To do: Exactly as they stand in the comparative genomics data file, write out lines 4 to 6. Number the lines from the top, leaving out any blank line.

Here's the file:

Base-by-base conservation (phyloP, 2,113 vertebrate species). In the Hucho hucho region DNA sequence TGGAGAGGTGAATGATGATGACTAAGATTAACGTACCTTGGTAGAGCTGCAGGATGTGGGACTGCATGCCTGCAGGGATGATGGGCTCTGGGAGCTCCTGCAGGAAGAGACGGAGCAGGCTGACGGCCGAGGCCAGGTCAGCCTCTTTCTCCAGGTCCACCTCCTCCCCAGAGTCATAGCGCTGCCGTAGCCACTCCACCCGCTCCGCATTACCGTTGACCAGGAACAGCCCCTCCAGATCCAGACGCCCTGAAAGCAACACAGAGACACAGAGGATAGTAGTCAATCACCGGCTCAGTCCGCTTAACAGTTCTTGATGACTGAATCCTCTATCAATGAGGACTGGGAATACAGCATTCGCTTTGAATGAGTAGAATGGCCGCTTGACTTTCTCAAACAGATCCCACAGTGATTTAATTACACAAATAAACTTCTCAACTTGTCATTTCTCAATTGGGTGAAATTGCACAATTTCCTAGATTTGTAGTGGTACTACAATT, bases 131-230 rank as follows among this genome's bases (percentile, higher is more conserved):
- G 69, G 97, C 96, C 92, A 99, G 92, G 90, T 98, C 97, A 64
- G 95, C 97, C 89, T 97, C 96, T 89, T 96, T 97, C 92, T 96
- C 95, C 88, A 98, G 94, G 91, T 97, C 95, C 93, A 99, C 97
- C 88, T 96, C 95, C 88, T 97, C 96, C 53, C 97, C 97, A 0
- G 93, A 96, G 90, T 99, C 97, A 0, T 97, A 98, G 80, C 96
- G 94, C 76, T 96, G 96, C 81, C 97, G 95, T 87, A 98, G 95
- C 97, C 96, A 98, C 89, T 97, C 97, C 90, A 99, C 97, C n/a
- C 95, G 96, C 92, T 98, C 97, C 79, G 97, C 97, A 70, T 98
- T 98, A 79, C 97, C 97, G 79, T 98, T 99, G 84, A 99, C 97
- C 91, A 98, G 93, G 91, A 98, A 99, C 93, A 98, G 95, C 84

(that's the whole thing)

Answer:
- C 95, C 88, A 98, G 94, G 91, T 97, C 95, C 93, A 99, C 97
- C 88, T 96, C 95, C 88, T 97, C 96, C 53, C 97, C 97, A 0
- G 93, A 96, G 90, T 99, C 97, A 0, T 97, A 98, G 80, C 96